Usability Research 101 for Solopreneurs


You’ve started your own business, and you’re doing everything right.

  • You started your email list.
  • You created an e-course.
  • You offer freebies and goodies for visitors and subscribers.
  • You created landing pages for your products and services.
  • You put some money behind ads on Facebook, Instagram, Pinterest, etc.
  • You set up Google Analytics.

So that’s it, right? Now you can just relax, and look at the numbers — visitors, subscribers, customers, dollars — as they roll in.

But we both know that your target audience isn’t simply a number or a price tag. What if your efforts aren’t resulting in the success you imagined?

My guess is that it’s because you’re forgetting one key piece of the puzzle: research.

Everyone who is trying to run a business that is largely web-based (even if you’re selling physical products) needs to embrace usability research.

Usability research is the process of finding out how people are interacting and using your website or digital tool.

How do you find this out? By asking them.

I am an evangelist for mixed-methods research: meaning, I want to understand the what (numbers and analytics) AND the why (decision-making and thought process). Analytics don’t tell me the whole story, so I can supplement that by talking to people.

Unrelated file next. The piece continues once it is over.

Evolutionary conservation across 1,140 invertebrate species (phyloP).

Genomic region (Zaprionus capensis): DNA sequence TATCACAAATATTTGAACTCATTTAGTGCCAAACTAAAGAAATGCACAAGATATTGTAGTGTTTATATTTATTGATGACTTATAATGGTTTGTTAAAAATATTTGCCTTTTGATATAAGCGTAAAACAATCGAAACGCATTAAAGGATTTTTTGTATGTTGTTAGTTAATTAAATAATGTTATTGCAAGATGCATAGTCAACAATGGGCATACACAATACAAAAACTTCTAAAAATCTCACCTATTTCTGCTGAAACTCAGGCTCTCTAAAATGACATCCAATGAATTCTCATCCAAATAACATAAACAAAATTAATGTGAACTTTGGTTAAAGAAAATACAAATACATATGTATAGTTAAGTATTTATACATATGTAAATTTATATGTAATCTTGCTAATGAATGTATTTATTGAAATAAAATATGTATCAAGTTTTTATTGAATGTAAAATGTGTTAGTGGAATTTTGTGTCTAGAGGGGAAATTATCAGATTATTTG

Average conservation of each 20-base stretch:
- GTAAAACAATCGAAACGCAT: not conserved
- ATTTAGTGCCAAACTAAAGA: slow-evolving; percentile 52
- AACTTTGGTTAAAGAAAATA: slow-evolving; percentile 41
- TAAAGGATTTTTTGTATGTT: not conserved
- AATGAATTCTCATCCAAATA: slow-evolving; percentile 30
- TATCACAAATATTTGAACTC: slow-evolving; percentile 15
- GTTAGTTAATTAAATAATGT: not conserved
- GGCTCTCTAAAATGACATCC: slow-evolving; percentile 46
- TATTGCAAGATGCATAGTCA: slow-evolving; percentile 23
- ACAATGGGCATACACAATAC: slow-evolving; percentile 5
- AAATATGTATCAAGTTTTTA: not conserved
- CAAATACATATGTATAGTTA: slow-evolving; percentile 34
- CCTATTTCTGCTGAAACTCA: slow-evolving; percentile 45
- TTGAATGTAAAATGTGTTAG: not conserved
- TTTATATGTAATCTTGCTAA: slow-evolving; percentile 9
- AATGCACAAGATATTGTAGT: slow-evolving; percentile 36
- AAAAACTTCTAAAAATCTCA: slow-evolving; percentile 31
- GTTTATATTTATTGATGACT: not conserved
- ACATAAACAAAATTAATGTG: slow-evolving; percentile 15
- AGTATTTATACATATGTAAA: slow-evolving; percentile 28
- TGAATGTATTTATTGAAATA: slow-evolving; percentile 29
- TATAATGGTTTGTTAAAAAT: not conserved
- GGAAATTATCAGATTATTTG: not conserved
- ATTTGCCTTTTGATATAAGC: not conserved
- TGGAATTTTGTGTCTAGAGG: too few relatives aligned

So here’s how you, as a solopreneur or side-hustler, can test your products and services to make your dent in the universe.

Usability research basics

  • Be a guerrilla researcher. UX researcher and trailblazer Jaime Levy conducts what she calls “guerrilla user tests.” She’ll set up shop in a cafe, and recruit people on Craigslist to come in and talk with her team about an idea. While I don’t necessarily recommend using Craigslist, you can make research a simple conversation with another person in a comfortable environment. That’s essentially all it is!
  • Write simple notes. You don’t need to employ complex statistical analysis on your feedback; simply write basic notes that are meant for you. I also recommend using screen-recording software (like Quicktime) and a recording app on your phone, or you can recruit a friend to take notes while you chat with the participant.
  • Stick to small sample groups. Effective results can come from groups as small as 5 people. When you do in-person (or remote live video) usability tests, you don’t need to do it with 1,000 people. In fact, 5 to 8 people is the recommended amount of people per usability test. Their feedback is enough for you to make changes to your website or service.
  • Be an exceptional listener. When you are talking with someone face-to-face, you’ll want to be as objective as possible. This means listening more than talking. You may hear input from the participant that you disagree with and want to clarify, but it helps to think of it like this: what would they think/do about X if I wasn’t sitting in front of them?